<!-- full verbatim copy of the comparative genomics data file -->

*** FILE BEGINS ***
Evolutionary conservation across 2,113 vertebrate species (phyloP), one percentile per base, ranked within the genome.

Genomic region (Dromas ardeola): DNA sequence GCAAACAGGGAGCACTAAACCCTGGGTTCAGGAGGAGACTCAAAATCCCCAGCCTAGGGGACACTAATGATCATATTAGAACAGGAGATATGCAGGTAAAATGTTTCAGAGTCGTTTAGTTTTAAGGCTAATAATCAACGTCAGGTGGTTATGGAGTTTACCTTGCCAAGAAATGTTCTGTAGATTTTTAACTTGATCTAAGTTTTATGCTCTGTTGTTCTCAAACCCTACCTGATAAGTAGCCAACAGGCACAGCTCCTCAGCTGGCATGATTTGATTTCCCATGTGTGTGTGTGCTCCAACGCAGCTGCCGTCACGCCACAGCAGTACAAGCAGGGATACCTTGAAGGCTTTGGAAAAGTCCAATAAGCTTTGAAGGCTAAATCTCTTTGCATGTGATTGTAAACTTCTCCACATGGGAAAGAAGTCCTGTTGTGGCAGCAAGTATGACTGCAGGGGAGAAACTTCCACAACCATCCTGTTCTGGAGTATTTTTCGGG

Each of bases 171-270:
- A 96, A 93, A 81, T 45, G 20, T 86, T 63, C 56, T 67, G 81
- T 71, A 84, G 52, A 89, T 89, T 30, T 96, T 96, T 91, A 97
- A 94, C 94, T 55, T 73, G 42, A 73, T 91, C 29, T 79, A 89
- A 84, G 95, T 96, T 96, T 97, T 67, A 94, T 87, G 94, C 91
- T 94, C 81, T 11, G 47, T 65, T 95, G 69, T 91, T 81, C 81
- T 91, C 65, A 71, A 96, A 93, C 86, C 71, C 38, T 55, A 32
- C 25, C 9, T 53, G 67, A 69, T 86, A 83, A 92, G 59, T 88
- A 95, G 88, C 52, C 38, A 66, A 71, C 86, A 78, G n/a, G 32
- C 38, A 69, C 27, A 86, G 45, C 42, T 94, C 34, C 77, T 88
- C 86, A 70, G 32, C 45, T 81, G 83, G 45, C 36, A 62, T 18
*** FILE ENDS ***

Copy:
Evolutionary conservation across 2,113 vertebrate species (phyloP), one percentile per base, ranked within the genome.

Genomic region (Dromas ardeola): DNA sequence GCAAACAGGGAGCACTAAACCCTGGGTTCAGGAGGAGACTCAAAATCCCCAGCCTAGGGGACACTAATGATCATATTAGAACAGGAGATATGCAGGTAAAATGTTTCAGAGTCGTTTAGTTTTAAGGCTAATAATCAACGTCAGGTGGTTATGGAGTTTACCTTGCCAAGAAATGTTCTGTAGATTTTTAACTTGATCTAAGTTTTATGCTCTGTTGTTCTCAAACCCTACCTGATAAGTAGCCAACAGGCACAGCTCCTCAGCTGGCATGATTTGATTTCCCATGTGTGTGTGTGCTCCAACGCAGCTGCCGTCACGCCACAGCAGTACAAGCAGGGATACCTTGAAGGCTTTGGAAAAGTCCAATAAGCTTTGAAGGCTAAATCTCTTTGCATGTGATTGTAAACTTCTCCACATGGGAAAGAAGTCCTGTTGTGGCAGCAAGTATGACTGCAGGGGAGAAACTTCCACAACCATCCTGTTCTGGAGTATTTTTCGGG

Each of bases 171-270:
- A 96, A 93, A 81, T 45, G 20, T 86, T 63, C 56, T 67, G 81
- T 71, A 84, G 52, A 89, T 89, T 30, T 96, T 96, T 91, A 97
- A 94, C 94, T 55, T 73, G 42, A 73, T 91, C 29, T 79, A 89
- A 84, G 95, T 96, T 96, T 97, T 67, A 94, T 87, G 94, C 91
- T 94, C 81, T 11, G 47, T 65, T 95, G 69, T 91, T 81, C 81
- T 91, C 65, A 71, A 96, A 93, C 86, C 71, C 38, T 55, A 32
- C 25, C 9, T 53, G 67, A 69, T 86, A 83, A 92, G 59, T 88
- A 95, G 88, C 52, C 38, A 66, A 71, C 86, A 78, G n/a, G 32
- C 38, A 69, C 27, A 86, G 45, C 42, T 94, C 34, C 77, T 88
- C 86, A 70, G 32, C 45, T 81, G 83, G 45, C 36, A 62, T 18